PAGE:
But there is more enjoyment if entertaining than fooling in our book — the yet to be published tome, Make a Choice: Embarrassing versus Entertaining.  We have submitted the book to several publishers but none have taken it up.  We have several published articles on the topic but the circulation of those articles have been restricted — due to lack of interest — to our family members; and not even all of them.  Actually just two family members took a copy of the articles and we’re not sure they read them.

We will also admit that although our act from the age of 9-years-old to 30-years of age included sucker tricks like Fraidy Cat Rabbit, the Sucker Sliding Die Box and Hippity Hop Rabbits — all sucker tricks — we have changed our approach to magic and no longer perform sucker tricks or effects where a volunteer from the audience is made to look foolish or like a dupe.  We figure they are nice enough to pay for our best and by definition, our best cannot include effects where we can make a patron look stupid.

At this point in any article of this type, we would say something like “but of course, we don’t condemn those who use sucker tricks.”  We have no such statement to make here.

We can say, as noted above that our use of the sucker trick was curtailed when we put ourselves in the shoes of those who were guests.  We came to the conclusion and theory of performing that because no one likes to feel stupid ever, we should not make an individual feel unsafe or of decreased ability to fully enjoy the show.

But what about Slydini’s Vanishing Napkins?  Do you still do that?  Isn’t that the ultimate sucker trick?  True, we are singling out a single volunteer to be fooled by the vanish of napkins or rolled up paper; whilst the audience clearly sees how the effect is done.

We still do the effect because it is a classic, is not meant to make a volunteer look stupid but as an active actor in the miracle.  Perhaps that is not fair and just shows our hypocrisy, but we hope not.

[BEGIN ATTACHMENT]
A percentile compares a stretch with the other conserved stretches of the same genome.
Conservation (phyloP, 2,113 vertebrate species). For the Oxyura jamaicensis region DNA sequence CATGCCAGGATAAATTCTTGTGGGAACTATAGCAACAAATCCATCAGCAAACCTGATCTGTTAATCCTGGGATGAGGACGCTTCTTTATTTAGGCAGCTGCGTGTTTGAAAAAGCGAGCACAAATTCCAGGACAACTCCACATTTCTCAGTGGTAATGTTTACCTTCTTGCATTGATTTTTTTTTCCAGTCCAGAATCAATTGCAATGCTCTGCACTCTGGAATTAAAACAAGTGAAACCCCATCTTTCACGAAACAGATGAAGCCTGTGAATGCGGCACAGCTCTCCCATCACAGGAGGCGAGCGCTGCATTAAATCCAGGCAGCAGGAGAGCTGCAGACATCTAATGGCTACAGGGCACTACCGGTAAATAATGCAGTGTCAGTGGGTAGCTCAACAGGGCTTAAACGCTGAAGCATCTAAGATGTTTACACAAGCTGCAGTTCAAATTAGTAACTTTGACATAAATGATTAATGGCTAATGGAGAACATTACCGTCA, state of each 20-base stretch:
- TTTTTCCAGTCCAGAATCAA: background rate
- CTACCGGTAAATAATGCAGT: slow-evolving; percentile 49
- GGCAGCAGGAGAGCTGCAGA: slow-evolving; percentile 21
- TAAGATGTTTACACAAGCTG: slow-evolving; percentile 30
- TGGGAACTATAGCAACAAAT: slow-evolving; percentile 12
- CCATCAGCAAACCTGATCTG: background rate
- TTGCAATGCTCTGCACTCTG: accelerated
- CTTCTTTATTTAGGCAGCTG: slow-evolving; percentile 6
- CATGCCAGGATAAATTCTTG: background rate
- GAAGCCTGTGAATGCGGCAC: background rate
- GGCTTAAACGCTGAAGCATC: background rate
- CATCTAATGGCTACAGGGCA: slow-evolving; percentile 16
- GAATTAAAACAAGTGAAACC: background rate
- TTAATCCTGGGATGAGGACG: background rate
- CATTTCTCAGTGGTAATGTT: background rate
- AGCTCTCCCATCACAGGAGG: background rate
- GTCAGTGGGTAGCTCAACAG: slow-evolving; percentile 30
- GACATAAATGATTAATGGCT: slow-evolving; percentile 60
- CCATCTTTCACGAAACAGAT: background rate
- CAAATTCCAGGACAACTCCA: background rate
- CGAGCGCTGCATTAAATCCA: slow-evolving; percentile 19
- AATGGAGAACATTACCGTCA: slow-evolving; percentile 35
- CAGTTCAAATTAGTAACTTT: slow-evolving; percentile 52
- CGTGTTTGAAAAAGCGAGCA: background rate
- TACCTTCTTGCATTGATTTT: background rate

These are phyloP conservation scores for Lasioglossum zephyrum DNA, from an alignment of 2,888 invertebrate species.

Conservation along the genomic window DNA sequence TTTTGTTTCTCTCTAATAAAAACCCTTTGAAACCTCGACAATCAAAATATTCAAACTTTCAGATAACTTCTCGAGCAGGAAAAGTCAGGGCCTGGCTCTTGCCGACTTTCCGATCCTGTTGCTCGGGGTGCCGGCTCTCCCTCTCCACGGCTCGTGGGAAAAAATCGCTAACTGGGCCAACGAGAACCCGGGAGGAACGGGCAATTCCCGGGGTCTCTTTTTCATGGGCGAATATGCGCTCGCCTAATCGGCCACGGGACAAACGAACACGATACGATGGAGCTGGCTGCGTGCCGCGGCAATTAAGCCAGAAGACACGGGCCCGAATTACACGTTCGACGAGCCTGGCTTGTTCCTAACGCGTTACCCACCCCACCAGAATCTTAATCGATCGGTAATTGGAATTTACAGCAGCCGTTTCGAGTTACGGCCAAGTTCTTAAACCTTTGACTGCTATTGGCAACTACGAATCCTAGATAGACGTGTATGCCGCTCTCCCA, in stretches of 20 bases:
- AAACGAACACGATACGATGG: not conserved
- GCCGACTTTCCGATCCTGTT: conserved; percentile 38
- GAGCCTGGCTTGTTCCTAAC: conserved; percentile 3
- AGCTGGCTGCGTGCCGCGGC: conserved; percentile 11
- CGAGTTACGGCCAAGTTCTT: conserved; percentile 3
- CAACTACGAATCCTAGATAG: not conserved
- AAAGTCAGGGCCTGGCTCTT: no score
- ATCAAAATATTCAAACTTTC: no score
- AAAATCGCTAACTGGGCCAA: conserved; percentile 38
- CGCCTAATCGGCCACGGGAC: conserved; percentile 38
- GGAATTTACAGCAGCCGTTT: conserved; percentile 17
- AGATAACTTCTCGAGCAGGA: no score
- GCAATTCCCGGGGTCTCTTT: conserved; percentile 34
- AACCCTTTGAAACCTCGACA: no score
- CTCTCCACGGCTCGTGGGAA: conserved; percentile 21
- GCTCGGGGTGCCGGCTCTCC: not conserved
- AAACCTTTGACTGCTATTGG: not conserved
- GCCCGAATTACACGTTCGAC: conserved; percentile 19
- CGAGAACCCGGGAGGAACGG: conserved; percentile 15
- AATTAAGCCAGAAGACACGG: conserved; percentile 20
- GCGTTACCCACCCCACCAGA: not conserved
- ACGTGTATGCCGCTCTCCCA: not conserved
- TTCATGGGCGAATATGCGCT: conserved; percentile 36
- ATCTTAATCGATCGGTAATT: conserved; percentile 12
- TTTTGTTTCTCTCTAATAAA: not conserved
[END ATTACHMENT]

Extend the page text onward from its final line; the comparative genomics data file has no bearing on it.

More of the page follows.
Magic is unique in the entertainment world on the embarrassment/entertaining.

For our act and individual routines, we choose to treat volunteers with respect and allow them to join in the fun from the start.

 

Inside Magic Review: One Hundred Years of Sawing

Image of Author Mike CaveneyWe were fortunate enough to be in The Magic Castle the night Mike Caveney presented a lecture on his new book One Hundred Years of Sawing: The Astonishing History of Magic’s Most Iconic Illusion.

Mr. Caveney is the magic world’s scribe and if society was somehow destroyed; thousands of years from now, archeologists would learn all they could know about this epoch from his books.  He knows magic history and, more importantly, loves magic history more than any magician we know.  Future societies will be forced to conclude that magic and its history was our world’s focus.

Sawing is a work of love and a gift to those who love magic.

There were a total of 1,200 editions of the book published.  100 of which are Deluxe Editions.  We have number 390 of the Regular Edition and will proudly keep it on our special magic bookcase; next to the Taschen book, Magic: 1400s – 1950s.  He co-authored that mammoth book with Ricky Jay and Jim Steinmeyer.  Both books are heavy.   Not just in content or tone, but by actual weight (together they weigh 16.6 lbs). We have braced our bookcase and the supporting beams in the wall accordingly.

Sawing brings readers through a wonderful trip through history from the effect’s origins before 1921, its golden era in 1921, the patent litigation over the effect, and its history through our modern day.  It is filled with incredible stories of the magicians who invented, innovated and stole the illusion.  Mr. Caveney treats readers with incredible images at each juncture.  In many cases, these are photos we have never seen.

Put all that together and you can imagine our joy in paging slowly through the book.  It is a very slow read.  Not because it is long but because it is full and detailed.  As far as we can tell, there is not a significant event in the history of this illusion that is not addressed.  Of course, we realize that our knowledge of the trick is now completely informed by Mr. Caveney’s recitation of its history.

In deciding to write a review of the book, we worried that it would either be too short – “we loved it!” – or too long – “on page 129, Mr. Caveney begins to address the development of ….”  That worry persists and is perhaps proven to be valid by the length and depth of this review.

Words do not do justice to the words and images Mr. Caveney presents in this book nor the history he has neatly set before readers.